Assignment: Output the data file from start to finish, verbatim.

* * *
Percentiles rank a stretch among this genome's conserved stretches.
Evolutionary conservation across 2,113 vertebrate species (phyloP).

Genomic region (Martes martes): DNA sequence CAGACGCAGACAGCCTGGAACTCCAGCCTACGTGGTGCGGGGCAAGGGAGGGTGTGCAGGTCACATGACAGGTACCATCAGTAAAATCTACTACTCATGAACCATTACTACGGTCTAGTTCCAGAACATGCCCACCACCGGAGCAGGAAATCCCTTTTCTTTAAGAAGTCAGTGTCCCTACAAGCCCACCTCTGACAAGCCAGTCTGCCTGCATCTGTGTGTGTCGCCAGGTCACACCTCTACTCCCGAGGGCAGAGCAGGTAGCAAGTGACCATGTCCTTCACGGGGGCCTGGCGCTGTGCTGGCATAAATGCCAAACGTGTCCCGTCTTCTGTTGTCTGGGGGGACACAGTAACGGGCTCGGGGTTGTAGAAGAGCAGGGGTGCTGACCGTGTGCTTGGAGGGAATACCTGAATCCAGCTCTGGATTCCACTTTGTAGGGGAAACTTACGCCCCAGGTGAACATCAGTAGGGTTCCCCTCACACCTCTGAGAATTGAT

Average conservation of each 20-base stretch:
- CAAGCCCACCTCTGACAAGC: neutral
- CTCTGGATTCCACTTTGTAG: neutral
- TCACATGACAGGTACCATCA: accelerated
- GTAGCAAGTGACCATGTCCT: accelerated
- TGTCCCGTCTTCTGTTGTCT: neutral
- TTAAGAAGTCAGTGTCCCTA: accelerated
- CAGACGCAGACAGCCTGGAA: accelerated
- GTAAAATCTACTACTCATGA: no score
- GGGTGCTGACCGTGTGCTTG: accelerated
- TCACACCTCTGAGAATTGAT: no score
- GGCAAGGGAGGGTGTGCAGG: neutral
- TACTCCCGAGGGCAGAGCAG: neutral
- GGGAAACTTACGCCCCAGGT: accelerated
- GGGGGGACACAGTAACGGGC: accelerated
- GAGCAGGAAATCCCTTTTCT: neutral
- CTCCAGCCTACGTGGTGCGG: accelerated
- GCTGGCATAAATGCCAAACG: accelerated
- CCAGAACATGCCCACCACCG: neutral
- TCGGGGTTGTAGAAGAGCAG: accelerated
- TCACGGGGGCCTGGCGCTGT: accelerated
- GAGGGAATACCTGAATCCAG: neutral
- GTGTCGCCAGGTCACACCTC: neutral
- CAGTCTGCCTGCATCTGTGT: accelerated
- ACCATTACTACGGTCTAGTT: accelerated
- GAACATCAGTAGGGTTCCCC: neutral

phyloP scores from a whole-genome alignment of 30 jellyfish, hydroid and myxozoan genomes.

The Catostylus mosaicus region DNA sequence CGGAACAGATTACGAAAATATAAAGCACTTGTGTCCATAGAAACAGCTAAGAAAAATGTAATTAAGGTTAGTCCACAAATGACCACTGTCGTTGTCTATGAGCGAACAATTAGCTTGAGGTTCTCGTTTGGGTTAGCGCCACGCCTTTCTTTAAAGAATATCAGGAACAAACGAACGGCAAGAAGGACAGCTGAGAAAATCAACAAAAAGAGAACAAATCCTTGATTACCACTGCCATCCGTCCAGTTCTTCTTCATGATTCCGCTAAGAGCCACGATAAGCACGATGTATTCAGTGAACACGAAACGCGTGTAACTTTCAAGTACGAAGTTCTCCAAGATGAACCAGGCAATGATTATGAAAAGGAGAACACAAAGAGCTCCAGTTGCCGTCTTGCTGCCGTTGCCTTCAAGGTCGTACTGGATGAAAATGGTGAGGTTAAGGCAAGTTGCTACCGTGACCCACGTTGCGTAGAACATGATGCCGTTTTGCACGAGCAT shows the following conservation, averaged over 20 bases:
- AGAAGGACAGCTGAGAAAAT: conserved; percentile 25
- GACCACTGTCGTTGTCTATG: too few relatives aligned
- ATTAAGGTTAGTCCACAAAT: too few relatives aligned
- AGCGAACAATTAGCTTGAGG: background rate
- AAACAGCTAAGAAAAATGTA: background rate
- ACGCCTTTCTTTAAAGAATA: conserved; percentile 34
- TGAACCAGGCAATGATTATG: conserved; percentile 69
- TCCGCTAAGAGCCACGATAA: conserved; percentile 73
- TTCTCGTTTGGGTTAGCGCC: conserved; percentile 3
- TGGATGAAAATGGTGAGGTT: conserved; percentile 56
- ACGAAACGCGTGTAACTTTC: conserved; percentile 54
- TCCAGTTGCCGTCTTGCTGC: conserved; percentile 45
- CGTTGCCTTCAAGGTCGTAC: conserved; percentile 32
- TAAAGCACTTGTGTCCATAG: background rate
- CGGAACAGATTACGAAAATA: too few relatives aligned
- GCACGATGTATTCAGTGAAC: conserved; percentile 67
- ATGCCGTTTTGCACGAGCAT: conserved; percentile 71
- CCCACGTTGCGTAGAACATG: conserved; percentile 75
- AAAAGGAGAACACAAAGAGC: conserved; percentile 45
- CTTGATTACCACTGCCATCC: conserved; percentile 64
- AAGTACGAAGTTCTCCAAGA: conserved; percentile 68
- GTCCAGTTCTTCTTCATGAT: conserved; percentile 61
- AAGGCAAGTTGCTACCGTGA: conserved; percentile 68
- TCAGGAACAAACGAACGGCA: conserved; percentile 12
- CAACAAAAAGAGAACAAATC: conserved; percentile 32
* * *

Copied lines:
Percentiles rank a stretch among this genome's conserved stretches.
Evolutionary conservation across 2,113 vertebrate species (phyloP).

Genomic region (Martes martes): DNA sequence CAGACGCAGACAGCCTGGAACTCCAGCCTACGTGGTGCGGGGCAAGGGAGGGTGTGCAGGTCACATGACAGGTACCATCAGTAAAATCTACTACTCATGAACCATTACTACGGTCTAGTTCCAGAACATGCCCACCACCGGAGCAGGAAATCCCTTTTCTTTAAGAAGTCAGTGTCCCTACAAGCCCACCTCTGACAAGCCAGTCTGCCTGCATCTGTGTGTGTCGCCAGGTCACACCTCTACTCCCGAGGGCAGAGCAGGTAGCAAGTGACCATGTCCTTCACGGGGGCCTGGCGCTGTGCTGGCATAAATGCCAAACGTGTCCCGTCTTCTGTTGTCTGGGGGGACACAGTAACGGGCTCGGGGTTGTAGAAGAGCAGGGGTGCTGACCGTGTGCTTGGAGGGAATACCTGAATCCAGCTCTGGATTCCACTTTGTAGGGGAAACTTACGCCCCAGGTGAACATCAGTAGGGTTCCCCTCACACCTCTGAGAATTGAT

Average conservation of each 20-base stretch:
- CAAGCCCACCTCTGACAAGC: neutral
- CTCTGGATTCCACTTTGTAG: neutral
- TCACATGACAGGTACCATCA: accelerated
- GTAGCAAGTGACCATGTCCT: accelerated
- TGTCCCGTCTTCTGTTGTCT: neutral
- TTAAGAAGTCAGTGTCCCTA: accelerated
- CAGACGCAGACAGCCTGGAA: accelerated
- GTAAAATCTACTACTCATGA: no score
- GGGTGCTGACCGTGTGCTTG: accelerated
- TCACACCTCTGAGAATTGAT: no score
- GGCAAGGGAGGGTGTGCAGG: neutral
- TACTCCCGAGGGCAGAGCAG: neutral
- GGGAAACTTACGCCCCAGGT: accelerated
- GGGGGGACACAGTAACGGGC: accelerated
- GAGCAGGAAATCCCTTTTCT: neutral
- CTCCAGCCTACGTGGTGCGG: accelerated
- GCTGGCATAAATGCCAAACG: accelerated
- CCAGAACATGCCCACCACCG: neutral
- TCGGGGTTGTAGAAGAGCAG: accelerated
- TCACGGGGGCCTGGCGCTGT: accelerated
- GAGGGAATACCTGAATCCAG: neutral
- GTGTCGCCAGGTCACACCTC: neutral
- CAGTCTGCCTGCATCTGTGT: accelerated
- ACCATTACTACGGTCTAGTT: accelerated
- GAACATCAGTAGGGTTCCCC: neutral

phyloP scores from a whole-genome alignment of 30 jellyfish, hydroid and myxozoan genomes.

The Catostylus mosaicus region DNA sequence CGGAACAGATTACGAAAATATAAAGCACTTGTGTCCATAGAAACAGCTAAGAAAAATGTAATTAAGGTTAGTCCACAAATGACCACTGTCGTTGTCTATGAGCGAACAATTAGCTTGAGGTTCTCGTTTGGGTTAGCGCCACGCCTTTCTTTAAAGAATATCAGGAACAAACGAACGGCAAGAAGGACAGCTGAGAAAATCAACAAAAAGAGAACAAATCCTTGATTACCACTGCCATCCGTCCAGTTCTTCTTCATGATTCCGCTAAGAGCCACGATAAGCACGATGTATTCAGTGAACACGAAACGCGTGTAACTTTCAAGTACGAAGTTCTCCAAGATGAACCAGGCAATGATTATGAAAAGGAGAACACAAAGAGCTCCAGTTGCCGTCTTGCTGCCGTTGCCTTCAAGGTCGTACTGGATGAAAATGGTGAGGTTAAGGCAAGTTGCTACCGTGACCCACGTTGCGTAGAACATGATGCCGTTTTGCACGAGCAT shows the following conservation, averaged over 20 bases:
- AGAAGGACAGCTGAGAAAAT: conserved; percentile 25
- GACCACTGTCGTTGTCTATG: too few relatives aligned
- ATTAAGGTTAGTCCACAAAT: too few relatives aligned
- AGCGAACAATTAGCTTGAGG: background rate
- AAACAGCTAAGAAAAATGTA: background rate
- ACGCCTTTCTTTAAAGAATA: conserved; percentile 34
- TGAACCAGGCAATGATTATG: conserved; percentile 69
- TCCGCTAAGAGCCACGATAA: conserved; percentile 73
- TTCTCGTTTGGGTTAGCGCC: conserved; percentile 3
- TGGATGAAAATGGTGAGGTT: conserved; percentile 56
- ACGAAACGCGTGTAACTTTC: conserved; percentile 54
- TCCAGTTGCCGTCTTGCTGC: conserved; percentile 45
- CGTTGCCTTCAAGGTCGTAC: conserved; percentile 32
- TAAAGCACTTGTGTCCATAG: background rate
- CGGAACAGATTACGAAAATA: too few relatives aligned
- GCACGATGTATTCAGTGAAC: conserved; percentile 67
- ATGCCGTTTTGCACGAGCAT: conserved; percentile 71
- CCCACGTTGCGTAGAACATG: conserved; percentile 75
- AAAAGGAGAACACAAAGAGC: conserved; percentile 45
- CTTGATTACCACTGCCATCC: conserved; percentile 64
- AAGTACGAAGTTCTCCAAGA: conserved; percentile 68
- GTCCAGTTCTTCTTCATGAT: conserved; percentile 61
- AAGGCAAGTTGCTACCGTGA: conserved; percentile 68
- TCAGGAACAAACGAACGGCA: conserved; percentile 12
- CAACAAAAAGAGAACAAATC: conserved; percentile 32